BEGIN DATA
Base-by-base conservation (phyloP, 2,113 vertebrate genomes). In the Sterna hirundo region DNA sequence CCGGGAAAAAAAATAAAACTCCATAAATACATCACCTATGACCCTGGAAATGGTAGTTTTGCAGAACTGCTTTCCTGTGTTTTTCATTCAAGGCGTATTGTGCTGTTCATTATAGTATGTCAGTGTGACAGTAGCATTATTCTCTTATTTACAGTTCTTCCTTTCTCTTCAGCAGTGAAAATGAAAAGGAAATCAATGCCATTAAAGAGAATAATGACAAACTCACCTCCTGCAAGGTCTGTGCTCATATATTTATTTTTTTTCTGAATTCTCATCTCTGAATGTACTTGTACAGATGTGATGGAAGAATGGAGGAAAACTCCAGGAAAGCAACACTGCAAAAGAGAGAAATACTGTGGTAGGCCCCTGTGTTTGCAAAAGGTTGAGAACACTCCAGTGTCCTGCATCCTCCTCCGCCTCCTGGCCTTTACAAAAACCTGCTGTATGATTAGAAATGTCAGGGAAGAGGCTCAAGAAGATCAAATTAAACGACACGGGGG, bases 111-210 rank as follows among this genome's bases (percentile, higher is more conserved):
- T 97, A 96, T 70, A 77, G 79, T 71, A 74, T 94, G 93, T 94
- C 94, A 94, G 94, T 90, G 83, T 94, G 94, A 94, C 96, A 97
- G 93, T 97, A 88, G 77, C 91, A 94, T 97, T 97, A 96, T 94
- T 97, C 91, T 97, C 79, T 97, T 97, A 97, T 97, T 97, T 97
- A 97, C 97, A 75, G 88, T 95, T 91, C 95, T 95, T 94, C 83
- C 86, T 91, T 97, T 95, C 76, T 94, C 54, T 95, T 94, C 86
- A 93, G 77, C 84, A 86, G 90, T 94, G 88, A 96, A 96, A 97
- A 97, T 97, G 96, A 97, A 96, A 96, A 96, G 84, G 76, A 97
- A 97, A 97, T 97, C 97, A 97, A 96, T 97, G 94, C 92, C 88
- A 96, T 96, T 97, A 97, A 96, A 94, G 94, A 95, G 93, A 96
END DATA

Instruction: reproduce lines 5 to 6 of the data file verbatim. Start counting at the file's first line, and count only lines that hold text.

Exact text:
- T 97, C 91, T 97, C 79, T 97, T 97, A 97, T 97, T 97, T 97
- A 97, C 97, A 75, G 88, T 95, T 91, C 95, T 95, T 94, C 83